# More Parsonson - Rational Numbers

#### flashylightsmeow

Hi all. I'm trying to complete Ex. 11 (photos of the book pages below).
.would someone be able to give me a hint on how to approach this?

I have tried replacing (x,1) with (b/a,1) in the given expression to show the answer gives (a.b/a,1) and therefore the expression holds.

Not sure if this is satisfactory?

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#### HallsofIvy

MHF Helper
When you say "I have tried replacing (x,1) with (b/a,1)" you are completely misunderstanding what is being said!

The whole point is that a rational number (which might be represented as b/a) can be written as the pair of integers (b, a). You can't replace x by b/a- x must be an integer. The definition of multiplication is given by $$\displaystyle (p_1, q_1)\times (p_2, q_2)= (p_1p_2, q_1q_2)$$ so that $$\displaystyle (a, 1)\times (x, 1)= (ax, 1)$$ so saying that $$\displaystyle (x, 1)\times (a, 1)= (b, 1)$$ means immediately that b= ax.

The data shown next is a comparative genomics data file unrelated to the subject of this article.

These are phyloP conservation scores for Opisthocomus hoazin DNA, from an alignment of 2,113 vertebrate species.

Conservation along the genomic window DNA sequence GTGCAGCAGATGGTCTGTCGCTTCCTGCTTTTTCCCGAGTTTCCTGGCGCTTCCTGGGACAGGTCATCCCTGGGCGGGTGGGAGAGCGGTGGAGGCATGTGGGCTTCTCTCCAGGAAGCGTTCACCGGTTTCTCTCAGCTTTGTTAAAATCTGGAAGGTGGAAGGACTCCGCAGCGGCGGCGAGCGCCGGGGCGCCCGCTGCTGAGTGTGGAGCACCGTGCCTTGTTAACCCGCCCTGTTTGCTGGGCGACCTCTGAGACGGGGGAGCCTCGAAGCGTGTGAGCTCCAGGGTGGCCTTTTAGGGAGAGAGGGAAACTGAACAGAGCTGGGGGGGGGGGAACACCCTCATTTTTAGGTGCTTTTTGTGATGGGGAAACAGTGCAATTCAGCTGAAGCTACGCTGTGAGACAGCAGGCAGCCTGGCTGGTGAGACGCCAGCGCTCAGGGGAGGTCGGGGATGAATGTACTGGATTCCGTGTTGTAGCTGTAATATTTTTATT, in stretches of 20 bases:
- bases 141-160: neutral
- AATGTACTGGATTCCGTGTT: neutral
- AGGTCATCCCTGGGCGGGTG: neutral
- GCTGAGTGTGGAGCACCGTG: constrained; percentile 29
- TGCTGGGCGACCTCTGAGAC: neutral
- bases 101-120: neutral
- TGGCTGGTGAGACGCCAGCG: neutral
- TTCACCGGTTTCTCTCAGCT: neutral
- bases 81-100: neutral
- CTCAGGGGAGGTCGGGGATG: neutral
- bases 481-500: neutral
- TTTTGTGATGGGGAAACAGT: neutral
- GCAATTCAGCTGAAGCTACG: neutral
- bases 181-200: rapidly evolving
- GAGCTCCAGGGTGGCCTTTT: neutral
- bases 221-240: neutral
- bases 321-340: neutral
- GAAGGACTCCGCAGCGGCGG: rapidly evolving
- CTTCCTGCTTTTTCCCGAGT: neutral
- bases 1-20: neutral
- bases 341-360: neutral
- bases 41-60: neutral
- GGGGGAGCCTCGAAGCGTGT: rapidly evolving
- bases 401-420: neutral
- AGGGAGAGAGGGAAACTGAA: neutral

But then the definition of "equal" pairs, that $$\displaystyle (a_1, b_1)= (a_2, b_2)$$ means $$\displaystyle a_1b_2= a_2b_1$$, (b, a)= (x, 1) is the same as saying that b(1)= b= a(x), exactly what we had.

#### flashylightsmeow

When you say "I have tried replacing (x,1) with (b/a,1)" you are completely misunderstanding what is being said!

The whole point is that a rational number (which might be represented as b/a) can be written as the pair of integers (b, a). You can't replace x by b/a- x must be an integer. The definition of multiplication is given by $$\displaystyle (p_1, q_1)\times (p_2, q_2)= (p_1p_2, q_1q_2)$$ so that $$\displaystyle (a, 1)\times (x, 1)= (ax, 1)$$ so saying that $$\displaystyle (x, 1)\times (a, 1)= (b, 1)$$ means immediately that b= ax.

But then the definition of "equal" pairs, that $$\displaystyle (a_1, b_1)= (a_2, b_2)$$ means $$\displaystyle a_1b_2= a_2b_1$$, (b, a)= (x, 1) is the same as saying that b(1)= b= a(x), exactly what we had.
Oh dear. I'm not very good at this. I understand your explanation though. Thanks HallsofIvy.